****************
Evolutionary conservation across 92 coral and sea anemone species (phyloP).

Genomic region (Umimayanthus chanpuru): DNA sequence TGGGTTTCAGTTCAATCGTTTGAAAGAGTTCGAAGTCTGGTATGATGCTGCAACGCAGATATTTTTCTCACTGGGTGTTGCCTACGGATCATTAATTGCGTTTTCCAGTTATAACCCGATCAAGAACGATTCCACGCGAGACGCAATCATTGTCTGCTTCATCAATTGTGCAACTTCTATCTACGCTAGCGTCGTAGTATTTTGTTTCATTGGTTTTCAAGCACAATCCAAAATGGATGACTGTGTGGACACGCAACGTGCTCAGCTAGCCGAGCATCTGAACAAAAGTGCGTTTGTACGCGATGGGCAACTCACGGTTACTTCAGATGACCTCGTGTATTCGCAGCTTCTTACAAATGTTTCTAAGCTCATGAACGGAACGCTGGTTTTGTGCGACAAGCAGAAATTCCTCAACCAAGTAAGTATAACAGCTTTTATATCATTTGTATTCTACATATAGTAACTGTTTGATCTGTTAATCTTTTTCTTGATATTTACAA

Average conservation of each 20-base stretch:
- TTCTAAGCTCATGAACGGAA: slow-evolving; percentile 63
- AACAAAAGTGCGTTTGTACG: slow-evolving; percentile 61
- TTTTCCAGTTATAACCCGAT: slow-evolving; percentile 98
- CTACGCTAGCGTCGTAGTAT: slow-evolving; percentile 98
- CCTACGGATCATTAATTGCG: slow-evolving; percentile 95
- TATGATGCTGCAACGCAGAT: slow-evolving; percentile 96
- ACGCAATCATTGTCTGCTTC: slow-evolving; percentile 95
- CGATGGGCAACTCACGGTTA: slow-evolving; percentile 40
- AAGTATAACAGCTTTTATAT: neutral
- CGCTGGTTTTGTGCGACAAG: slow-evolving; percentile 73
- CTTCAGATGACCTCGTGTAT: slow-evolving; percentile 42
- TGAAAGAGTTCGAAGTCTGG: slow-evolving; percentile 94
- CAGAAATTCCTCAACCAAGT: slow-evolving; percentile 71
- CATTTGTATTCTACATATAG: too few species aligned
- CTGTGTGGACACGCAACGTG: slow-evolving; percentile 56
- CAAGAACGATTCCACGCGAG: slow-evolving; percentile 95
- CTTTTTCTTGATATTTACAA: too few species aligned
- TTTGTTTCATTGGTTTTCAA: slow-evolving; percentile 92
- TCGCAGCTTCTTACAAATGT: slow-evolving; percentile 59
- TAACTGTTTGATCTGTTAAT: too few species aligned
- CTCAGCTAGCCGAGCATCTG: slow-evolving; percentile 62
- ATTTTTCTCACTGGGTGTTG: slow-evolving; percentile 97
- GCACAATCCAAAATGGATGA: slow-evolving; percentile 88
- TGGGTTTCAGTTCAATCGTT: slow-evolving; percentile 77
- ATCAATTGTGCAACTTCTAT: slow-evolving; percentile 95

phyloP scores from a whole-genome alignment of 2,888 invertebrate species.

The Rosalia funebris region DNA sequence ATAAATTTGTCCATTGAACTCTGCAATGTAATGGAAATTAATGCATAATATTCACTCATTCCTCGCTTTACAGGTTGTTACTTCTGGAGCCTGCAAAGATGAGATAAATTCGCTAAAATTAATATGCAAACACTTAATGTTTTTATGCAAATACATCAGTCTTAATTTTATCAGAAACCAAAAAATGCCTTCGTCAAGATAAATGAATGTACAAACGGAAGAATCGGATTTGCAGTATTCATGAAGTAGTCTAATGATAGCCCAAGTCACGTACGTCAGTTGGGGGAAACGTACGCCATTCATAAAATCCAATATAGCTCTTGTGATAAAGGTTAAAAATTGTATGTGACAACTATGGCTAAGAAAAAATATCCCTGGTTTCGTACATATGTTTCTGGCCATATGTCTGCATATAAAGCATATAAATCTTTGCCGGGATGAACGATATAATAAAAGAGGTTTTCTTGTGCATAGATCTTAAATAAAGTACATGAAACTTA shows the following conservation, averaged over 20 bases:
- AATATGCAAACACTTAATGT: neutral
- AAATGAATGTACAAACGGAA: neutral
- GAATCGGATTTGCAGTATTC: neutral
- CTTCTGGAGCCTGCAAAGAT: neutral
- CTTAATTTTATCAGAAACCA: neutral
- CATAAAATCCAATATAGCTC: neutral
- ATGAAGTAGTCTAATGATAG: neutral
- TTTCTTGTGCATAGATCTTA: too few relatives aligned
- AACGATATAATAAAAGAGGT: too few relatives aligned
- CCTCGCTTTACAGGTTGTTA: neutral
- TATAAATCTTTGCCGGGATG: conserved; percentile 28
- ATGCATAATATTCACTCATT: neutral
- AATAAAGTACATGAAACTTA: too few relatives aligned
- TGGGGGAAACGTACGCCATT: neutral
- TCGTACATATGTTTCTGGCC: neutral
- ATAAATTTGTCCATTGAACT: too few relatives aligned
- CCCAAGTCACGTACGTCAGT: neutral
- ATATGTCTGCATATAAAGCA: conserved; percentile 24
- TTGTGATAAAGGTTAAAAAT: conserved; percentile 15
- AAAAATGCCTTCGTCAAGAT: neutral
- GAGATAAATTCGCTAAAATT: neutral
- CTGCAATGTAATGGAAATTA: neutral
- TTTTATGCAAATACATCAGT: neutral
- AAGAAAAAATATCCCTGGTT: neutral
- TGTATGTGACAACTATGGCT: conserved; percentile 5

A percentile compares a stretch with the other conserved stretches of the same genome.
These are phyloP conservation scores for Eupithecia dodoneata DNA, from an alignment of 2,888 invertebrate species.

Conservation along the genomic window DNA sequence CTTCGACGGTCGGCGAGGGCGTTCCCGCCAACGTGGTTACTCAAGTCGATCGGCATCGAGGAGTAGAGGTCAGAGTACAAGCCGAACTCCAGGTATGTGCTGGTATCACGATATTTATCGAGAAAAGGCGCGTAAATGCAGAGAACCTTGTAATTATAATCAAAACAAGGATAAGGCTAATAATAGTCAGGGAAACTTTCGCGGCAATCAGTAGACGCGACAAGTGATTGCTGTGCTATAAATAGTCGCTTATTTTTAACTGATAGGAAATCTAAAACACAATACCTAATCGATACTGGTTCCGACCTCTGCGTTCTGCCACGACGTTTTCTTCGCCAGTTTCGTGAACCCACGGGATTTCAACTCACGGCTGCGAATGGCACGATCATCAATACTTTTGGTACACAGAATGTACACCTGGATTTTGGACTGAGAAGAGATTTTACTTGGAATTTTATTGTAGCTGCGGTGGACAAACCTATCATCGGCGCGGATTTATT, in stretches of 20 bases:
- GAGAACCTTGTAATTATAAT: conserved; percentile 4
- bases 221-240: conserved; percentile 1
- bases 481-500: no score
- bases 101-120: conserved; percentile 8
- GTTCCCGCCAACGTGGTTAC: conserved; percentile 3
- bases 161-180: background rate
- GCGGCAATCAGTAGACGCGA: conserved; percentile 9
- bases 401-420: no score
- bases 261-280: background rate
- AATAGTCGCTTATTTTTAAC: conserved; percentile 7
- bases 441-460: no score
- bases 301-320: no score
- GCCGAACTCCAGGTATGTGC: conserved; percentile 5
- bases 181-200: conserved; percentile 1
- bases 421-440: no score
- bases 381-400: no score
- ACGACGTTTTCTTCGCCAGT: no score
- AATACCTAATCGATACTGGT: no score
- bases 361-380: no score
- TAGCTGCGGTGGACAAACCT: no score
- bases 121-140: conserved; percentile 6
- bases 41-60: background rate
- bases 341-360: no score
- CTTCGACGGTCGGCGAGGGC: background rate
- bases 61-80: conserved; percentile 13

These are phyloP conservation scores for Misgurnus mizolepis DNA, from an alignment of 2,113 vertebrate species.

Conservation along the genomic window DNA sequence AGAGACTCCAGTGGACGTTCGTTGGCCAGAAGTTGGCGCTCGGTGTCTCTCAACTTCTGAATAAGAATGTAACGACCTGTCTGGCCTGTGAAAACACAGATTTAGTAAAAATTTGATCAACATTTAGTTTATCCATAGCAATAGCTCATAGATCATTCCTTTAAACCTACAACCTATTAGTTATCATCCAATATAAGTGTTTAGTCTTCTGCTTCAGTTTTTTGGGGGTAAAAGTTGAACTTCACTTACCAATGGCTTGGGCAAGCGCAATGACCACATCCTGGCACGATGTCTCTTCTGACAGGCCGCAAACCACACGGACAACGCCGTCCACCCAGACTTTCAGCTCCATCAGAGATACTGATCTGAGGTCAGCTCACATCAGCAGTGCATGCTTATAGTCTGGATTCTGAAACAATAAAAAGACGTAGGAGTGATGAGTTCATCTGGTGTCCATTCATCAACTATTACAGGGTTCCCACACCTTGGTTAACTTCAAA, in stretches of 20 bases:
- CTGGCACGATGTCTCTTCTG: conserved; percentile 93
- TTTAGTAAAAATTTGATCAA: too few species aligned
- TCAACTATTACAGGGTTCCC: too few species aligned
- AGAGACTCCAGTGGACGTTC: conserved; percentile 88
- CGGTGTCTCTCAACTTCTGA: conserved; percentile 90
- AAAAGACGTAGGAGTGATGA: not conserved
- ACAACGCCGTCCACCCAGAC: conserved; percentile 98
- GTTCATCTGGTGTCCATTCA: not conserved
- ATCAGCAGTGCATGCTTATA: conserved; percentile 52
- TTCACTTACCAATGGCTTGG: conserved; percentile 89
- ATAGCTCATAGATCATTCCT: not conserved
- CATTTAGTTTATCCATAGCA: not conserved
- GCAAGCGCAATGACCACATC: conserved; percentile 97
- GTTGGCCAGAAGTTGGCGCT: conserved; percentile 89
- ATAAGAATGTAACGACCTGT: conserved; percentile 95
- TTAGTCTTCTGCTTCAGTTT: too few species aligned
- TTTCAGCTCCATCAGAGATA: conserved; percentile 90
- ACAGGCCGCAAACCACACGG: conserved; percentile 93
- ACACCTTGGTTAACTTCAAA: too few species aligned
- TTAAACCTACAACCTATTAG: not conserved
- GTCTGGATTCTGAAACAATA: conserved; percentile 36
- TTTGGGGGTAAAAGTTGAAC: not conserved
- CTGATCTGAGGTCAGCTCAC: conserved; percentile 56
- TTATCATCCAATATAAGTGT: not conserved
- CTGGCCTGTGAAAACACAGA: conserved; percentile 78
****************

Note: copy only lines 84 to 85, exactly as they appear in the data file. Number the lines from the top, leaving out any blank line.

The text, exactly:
These are phyloP conservation scores for Misgurnus mizolepis DNA, from an alignment of 2,113 vertebrate species.

Conservation along the genomic window DNA sequence AGAGACTCCAGTGGACGTTCGTTGGCCAGAAGTTGGCGCTCGGTGTCTCTCAACTTCTGAATAAGAATGTAACGACCTGTCTGGCCTGTGAAAACACAGATTTAGTAAAAATTTGATCAACATTTAGTTTATCCATAGCAATAGCTCATAGATCATTCCTTTAAACCTACAACCTATTAGTTATCATCCAATATAAGTGTTTAGTCTTCTGCTTCAGTTTTTTGGGGGTAAAAGTTGAACTTCACTTACCAATGGCTTGGGCAAGCGCAATGACCACATCCTGGCACGATGTCTCTTCTGACAGGCCGCAAACCACACGGACAACGCCGTCCACCCAGACTTTCAGCTCCATCAGAGATACTGATCTGAGGTCAGCTCACATCAGCAGTGCATGCTTATAGTCTGGATTCTGAAACAATAAAAAGACGTAGGAGTGATGAGTTCATCTGGTGTCCATTCATCAACTATTACAGGGTTCCCACACCTTGGTTAACTTCAAA, in stretches of 20 bases: